Animal Rescue Konsortium Is A True No Kill Animal Shelter in Deland, FL

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This story is written by Lynn Steinberg and sponsored by Maggi Hall of Animal Rescue Konsortium via the USA Herald Platform

While many animal rescues promote themselves as being “no kill” shelters, a large number of people don’t understand what “no kill” actually means. According to a report from NPR.org, some shelters put do not euthanize animals, but others are indeed allowed to put down a percentage of their animals and still keep the no-kill designation.

Animal Rescue Konsortium Is A True No Kill Animal Shelter in Deland, FL

In 2007, Maggi Hall of Deland, FL started a non-profit organization called ARK, (Animal Rescue Konsortium). ARK is a 501(c)(3) non-profit organization formed exclusively for charitable and educational purposes. The organization provides medical and adoption services for injured, abandoned, and surrendered dogs, cats, and exotics. Her team has saved thousands of animals that would have otherwise been euthanized in local shelters. Maggi’s organization abides by the guidelines of The No Kill Advocacy Center.  ARK works tirelessly to reject the accepted principals of the “no kill” movement where over 10% of animals are still being euthanized in shelters that tout themselves as being “no kill.”

A Brief History of No Kill Animal Shelters

Animal welfare workers started the “no kill” movement more than 20 years ago in San Francisco. The goal was cut back on some of the dogs that cats that were euthanized when entering animal shelters. The movement caught on, and euthanasia has dropped considerably over the past 20 years. However, according to Dogtime.com, animal shelters continue to euthanize up to 10 percent of their animals for poor health and temperament, and still consider themselves “no kill.”  With advances in veterinary medicine and behavioral training, many of these animals can be given medical treatment, training and become adoptable to families looking for companion animals.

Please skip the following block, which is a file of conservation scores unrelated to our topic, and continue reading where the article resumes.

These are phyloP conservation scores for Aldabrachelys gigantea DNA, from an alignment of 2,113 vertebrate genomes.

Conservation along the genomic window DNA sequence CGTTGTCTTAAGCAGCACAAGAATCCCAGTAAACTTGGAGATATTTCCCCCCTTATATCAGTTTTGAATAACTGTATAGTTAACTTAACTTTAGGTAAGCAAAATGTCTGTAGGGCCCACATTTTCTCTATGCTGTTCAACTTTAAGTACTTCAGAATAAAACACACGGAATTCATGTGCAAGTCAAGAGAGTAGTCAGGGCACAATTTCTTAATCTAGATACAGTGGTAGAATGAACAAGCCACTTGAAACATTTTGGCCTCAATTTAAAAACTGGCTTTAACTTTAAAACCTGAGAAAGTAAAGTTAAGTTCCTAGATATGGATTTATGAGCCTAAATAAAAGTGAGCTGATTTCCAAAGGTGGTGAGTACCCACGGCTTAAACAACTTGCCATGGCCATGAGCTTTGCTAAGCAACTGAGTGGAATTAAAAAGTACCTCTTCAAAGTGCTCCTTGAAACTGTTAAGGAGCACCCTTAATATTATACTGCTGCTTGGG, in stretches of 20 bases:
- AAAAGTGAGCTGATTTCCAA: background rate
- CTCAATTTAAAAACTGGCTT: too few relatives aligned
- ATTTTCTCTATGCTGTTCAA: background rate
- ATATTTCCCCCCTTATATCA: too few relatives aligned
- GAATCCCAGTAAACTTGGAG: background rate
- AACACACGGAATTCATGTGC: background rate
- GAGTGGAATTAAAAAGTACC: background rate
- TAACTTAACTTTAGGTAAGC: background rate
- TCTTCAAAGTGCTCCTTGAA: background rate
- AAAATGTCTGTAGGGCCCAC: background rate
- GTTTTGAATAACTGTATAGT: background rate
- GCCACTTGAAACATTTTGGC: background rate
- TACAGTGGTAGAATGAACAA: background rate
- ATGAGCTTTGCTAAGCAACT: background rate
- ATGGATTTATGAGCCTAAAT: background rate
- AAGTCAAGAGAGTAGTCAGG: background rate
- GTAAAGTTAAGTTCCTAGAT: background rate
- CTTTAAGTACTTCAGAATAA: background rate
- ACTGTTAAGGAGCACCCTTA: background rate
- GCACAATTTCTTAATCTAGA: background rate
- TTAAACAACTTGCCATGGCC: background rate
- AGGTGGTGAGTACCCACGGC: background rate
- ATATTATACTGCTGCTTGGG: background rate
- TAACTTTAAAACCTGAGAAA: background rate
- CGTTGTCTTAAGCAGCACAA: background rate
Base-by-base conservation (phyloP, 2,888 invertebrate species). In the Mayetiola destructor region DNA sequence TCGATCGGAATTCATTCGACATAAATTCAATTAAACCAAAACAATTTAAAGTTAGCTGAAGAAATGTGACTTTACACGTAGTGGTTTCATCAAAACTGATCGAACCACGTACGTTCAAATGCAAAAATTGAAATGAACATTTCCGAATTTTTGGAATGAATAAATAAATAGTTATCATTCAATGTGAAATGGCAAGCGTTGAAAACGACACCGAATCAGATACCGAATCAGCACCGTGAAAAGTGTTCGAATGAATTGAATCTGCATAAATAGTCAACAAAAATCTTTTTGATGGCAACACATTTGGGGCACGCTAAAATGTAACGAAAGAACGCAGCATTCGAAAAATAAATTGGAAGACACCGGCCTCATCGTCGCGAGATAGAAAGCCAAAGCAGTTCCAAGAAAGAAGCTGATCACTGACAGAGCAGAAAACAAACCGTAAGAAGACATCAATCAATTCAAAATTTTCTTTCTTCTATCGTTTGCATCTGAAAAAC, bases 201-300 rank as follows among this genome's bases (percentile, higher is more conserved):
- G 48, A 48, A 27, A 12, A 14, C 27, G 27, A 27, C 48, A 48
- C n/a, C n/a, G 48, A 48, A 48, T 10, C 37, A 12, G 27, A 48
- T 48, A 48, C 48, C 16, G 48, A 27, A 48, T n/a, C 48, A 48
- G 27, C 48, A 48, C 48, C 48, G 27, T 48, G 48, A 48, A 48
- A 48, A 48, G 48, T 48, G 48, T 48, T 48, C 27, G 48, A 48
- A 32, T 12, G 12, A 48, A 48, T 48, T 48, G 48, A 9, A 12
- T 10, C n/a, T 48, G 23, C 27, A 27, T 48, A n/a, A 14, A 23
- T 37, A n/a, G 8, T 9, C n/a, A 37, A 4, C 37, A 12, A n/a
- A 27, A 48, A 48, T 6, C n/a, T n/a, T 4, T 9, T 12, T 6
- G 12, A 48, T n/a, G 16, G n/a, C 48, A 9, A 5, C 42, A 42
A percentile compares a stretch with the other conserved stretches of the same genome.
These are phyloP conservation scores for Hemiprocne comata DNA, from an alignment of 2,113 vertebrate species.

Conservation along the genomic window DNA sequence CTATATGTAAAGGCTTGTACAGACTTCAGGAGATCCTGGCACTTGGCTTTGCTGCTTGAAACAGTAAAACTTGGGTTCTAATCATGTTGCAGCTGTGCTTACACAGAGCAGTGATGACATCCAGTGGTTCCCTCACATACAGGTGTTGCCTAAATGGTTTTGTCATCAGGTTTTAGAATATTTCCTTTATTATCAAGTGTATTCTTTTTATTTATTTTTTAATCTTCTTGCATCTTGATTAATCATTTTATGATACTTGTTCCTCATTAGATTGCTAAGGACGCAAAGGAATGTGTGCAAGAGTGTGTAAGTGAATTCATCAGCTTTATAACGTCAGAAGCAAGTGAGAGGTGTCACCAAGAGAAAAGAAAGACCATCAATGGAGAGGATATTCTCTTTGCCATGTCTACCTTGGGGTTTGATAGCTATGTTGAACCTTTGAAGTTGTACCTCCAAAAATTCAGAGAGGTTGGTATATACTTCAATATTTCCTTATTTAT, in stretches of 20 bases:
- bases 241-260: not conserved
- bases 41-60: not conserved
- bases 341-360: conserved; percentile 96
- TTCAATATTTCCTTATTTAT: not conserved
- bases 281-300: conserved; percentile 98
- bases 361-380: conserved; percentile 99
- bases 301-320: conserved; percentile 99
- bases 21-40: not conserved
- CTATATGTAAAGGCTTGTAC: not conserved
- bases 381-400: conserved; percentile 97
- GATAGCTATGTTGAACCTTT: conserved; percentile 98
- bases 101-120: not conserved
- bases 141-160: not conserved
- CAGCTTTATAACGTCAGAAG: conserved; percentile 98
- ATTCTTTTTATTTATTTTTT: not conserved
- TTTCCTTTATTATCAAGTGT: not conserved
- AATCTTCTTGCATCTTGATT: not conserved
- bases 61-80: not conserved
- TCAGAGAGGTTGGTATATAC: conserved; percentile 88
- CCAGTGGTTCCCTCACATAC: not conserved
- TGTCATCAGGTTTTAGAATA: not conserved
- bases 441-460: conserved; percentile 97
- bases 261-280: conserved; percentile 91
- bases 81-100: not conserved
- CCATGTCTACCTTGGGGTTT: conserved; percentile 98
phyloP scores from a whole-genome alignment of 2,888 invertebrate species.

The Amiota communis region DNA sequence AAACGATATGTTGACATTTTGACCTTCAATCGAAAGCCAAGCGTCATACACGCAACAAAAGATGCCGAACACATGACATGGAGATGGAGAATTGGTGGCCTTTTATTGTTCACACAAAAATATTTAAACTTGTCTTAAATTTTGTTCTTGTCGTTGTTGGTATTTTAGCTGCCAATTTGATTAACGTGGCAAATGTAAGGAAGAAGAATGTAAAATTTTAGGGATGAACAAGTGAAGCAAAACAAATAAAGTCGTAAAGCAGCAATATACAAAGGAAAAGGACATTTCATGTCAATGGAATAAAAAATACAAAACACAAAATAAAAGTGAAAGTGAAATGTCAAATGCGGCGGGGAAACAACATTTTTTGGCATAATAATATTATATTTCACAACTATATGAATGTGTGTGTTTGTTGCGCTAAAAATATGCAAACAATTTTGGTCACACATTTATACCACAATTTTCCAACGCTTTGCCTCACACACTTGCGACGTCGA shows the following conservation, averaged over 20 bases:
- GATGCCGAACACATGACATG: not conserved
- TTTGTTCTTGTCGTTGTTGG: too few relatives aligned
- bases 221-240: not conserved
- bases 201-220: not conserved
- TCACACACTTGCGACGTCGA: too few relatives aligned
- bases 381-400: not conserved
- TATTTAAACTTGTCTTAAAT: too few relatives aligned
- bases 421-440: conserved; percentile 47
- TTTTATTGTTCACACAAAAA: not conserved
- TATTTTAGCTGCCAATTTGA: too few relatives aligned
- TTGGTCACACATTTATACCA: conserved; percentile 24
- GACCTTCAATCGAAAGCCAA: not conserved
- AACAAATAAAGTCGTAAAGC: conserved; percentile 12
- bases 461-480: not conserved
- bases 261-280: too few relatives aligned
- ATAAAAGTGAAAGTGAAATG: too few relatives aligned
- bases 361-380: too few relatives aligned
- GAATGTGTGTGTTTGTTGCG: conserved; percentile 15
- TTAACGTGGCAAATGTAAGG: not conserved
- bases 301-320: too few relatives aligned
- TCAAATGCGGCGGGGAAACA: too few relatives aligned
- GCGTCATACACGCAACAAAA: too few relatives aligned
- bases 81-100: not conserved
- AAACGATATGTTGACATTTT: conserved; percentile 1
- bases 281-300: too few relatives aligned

Maggi Hall Believes That “No Kill” Means No Killing

According to Maggi,

In the past, the solution was always the same. The idea was for animal shelters, even those with the best intentions, to adopt some animals and kill the rest. I believe that “no kill “ means providing a humane, life-affirming means of responding to every type of animal entering a shelter, and every kind of needs those animals might have. Whatever the reason is that the animal enters a shelter, ARK believes that “no kill” means no killing.

In Volusia, FL over 21,000 healthy companion animals are killed annually costing the taxpayers over $1.5 million dollars. Many of these animals can be rescued through ARK and be adopted as household pets, emotional support animals or sponsored for $25/month. Maggie says,

We understand that not everyone in the Deland, FL area wants to care for an animal. However, sponsoring will go a long way in saving animals in our community from being euthanized. Sponsors are welcome to choose an animal on ARK’s waiting list while they are trained, given medical treatment, and wait for a forever home.

Click here for more information about sponsoring a pet through ARK in Deland, FL.

Deland, FL Can Prevent Animal Euthanasia As A Community

ARK is calling on the local Deland, Fl community to play a role in eradicating euthanasia in the area. According to The No Kill Advocacy Center, a true “no kill” shelter embraces the people in its community who are committed to saving the lives of its animals. These people volunteer, sponsor, foster, socialize animals, host offsite adoption venues and open their hearts, homes, and wallets to the animals in need. The public is at the center of every successful “no kill” shelter in the nation. By working with people, implementing lifesaving programs and treating each life as precious, a shelter can be transformed. Contact ARK for more information about how you can help.

ARK encourages everyone to read about the fabulous animals available for adoption on their website. For more information, contact the person included in the pet’s bio to schedule a private appointment with the animal.

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